Retooling the Workforce for Small Modular Reactors
Dec25

Retooling the Workforce for Small Modular Reactors

Smaller reactors have many advantages, but in order to be cost effective in competitive energy markets a typical small modular reactor (SMR) will need to operate with a much smaller workforce than today’s large commercial nuclear energy facilities.  This will mandate a retooling of existing nuclear training programs to align with the knowledge and skills needed by the SMR staff. As opposed to fossil-fueled power plants in which the majority of operating costs are associated with the fuel they burn, the majority of the costs of generating electricity from nuclear energy are associated with the costs of capital to build the plant, and the ongoing cost of people needed to operate and maintain (O&M) the plant.  The capital costs, determined by construction & financing costs, are generally fixed during the first decades of operation.  The O&M costs, however, vary over the life of the plant and are highly dependent on overall labor costs; the number of people required and their salaries and benefits, contracted labor costs, and the cost of out-sourced services. For this reason the long-term economic viability of nuclear energy facilities relies upon maintaining capacity factors high and labor costs reasonable and predictable.  Obviously, the balance sheet also depends on the structure of the energy market in which the facility is located. Anti-nuclear groups understand this connection between labor costs and economic viability.  For years their strategy has been to convince nuclear regulators of the need for ever-tougher standards resulting in larger and larger staff sizes and thus tighter profit margins.  They are, in a very deliberate way, working to regulate nuclear energy out of business.  Coupled with lower electricity market prices brought about by falling natural gas prices, these higher labor costs mean some smaller nuclear plants are finding it increasingly difficult to maintain profitability. Utilities planning to deploy SMRs can expect these same anti-nuclear groups to push for regulations to limit their ability to operate with the smaller staff sizes needed. Using “ball park” numbers, today’s large 1000 MWe nuclear plants typically employ a staff of about 700 people, or about 0.7 people per megawatt. At this ratio a 100 MWe SMR would employ only about 70.  Under today’s paradigm of division of labor within a nuclear plant, separate groups of specialized workers perform various functions; operators operate the plant, maintenance technicians maintain and repair the equipment, chemists monitor and control the chemistry within plant systems, planners and schedulers do the planning and scheduling, and radiation protection technicians monitor radiation levels and help ensure everyone works safely.  The staff size enables economies of scale; in this case specialization is efficient because the amount of work...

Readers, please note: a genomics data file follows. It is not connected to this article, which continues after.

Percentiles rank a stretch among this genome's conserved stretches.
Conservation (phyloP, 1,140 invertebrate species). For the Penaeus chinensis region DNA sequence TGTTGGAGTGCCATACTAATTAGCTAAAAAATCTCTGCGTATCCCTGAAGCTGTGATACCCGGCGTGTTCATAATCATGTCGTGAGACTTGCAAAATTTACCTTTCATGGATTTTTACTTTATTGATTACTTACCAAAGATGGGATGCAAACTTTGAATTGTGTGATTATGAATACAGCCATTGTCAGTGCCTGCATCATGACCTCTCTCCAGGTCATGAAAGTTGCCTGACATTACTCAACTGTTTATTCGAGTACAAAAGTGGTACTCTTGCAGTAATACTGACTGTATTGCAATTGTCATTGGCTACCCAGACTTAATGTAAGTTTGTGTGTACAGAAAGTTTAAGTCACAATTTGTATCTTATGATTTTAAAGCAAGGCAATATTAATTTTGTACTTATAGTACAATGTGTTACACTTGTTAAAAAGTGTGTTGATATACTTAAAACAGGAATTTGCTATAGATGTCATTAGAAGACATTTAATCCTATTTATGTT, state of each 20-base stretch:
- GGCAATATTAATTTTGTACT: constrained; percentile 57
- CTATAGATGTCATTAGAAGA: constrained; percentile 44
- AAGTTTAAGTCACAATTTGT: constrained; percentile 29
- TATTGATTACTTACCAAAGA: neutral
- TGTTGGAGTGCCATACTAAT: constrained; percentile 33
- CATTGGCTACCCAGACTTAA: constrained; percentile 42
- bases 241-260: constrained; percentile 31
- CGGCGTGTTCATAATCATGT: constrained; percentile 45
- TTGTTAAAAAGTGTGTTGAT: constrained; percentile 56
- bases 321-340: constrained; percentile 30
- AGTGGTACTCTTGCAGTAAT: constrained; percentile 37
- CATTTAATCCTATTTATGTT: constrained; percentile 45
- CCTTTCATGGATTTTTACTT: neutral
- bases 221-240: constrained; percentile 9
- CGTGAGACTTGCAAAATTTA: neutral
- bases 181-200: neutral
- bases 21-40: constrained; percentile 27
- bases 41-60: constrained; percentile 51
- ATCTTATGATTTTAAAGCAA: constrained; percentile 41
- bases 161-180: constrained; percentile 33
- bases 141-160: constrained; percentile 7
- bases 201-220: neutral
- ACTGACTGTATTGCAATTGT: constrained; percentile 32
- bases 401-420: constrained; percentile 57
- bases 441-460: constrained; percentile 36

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Small Modular Reactors May Offer Significant Safety & Security Enhancements

Download the Audio File Here Small Modular Reactors (SMRs) are getting a lot of attention in the nuclear industry because they offer great potential for lower initial capital investment, scalability, and they come in sizes more appropriate for locations unable to accommodate larger 1000+ MW units.  However, there are some big potential advantages that have not been widely discussed that could make SMRs a game-changer.  These advantages are the potential for enhanced safety and security. Let me explain. The goal of nuclear plant emergency planning is to protect people from exposure to radiation they might receive during a reactor accident. That radiation exposure would come (mostly) from radioactive gas released into the air from a damaged nuclear plant. There are three physical barriers in all modern nuclear plants that keep radioactive gas inside the reactor: the metal cladding that encases the ceramic uranium fuel pellets, the thick steel reactor vessel and piping and that contains the reactor and coolant, and the concrete and steel containment building that encloses the reactor. For people to be in danger from a reactor accident first the fuel must overheat to create the radioactive gas. Then all three barriers (clad, system piping, and containment building) must be breached to provide a pathway for the radioactive gas to reach the atmosphere. Finally, there has to be a pressure difference to push the gas out of the plant and into the atmosphere. In water cooled reactors like most in use today, the hot water turns to steam and steam pressure builds up inside the containment.  If the containment is breached this pressure pushes the radioactive gas through the hole to the air outside. With this in mind, small modular reactors offer several big advantages that make them safer: They are smaller, so the amount of radioactivity contained in each reactor is less. So much less in fact, that even if the worse case reactor accident occurs, the amount of radioactive material released would not pose a risk to the public. In nuclear lingo we say SMRs have a smaller “source term.”  This source term is so small we can design the plant and emergency systems to virtually eliminate the need for emergency actions beyond the physical site boundaries.  Then, by controlling access to the site boundary, we can eliminate the need for off-site protective actions (like sheltering or evacuations). These smaller reactors contain less nuclear fuel.  This smaller amount of fuel (with passive cooling I’ll mention in a minute) slows down the progression of reactor accidents.  This slower progression gives operators more time to take action to keep the reactor cool.  Where operators in large reactors have...

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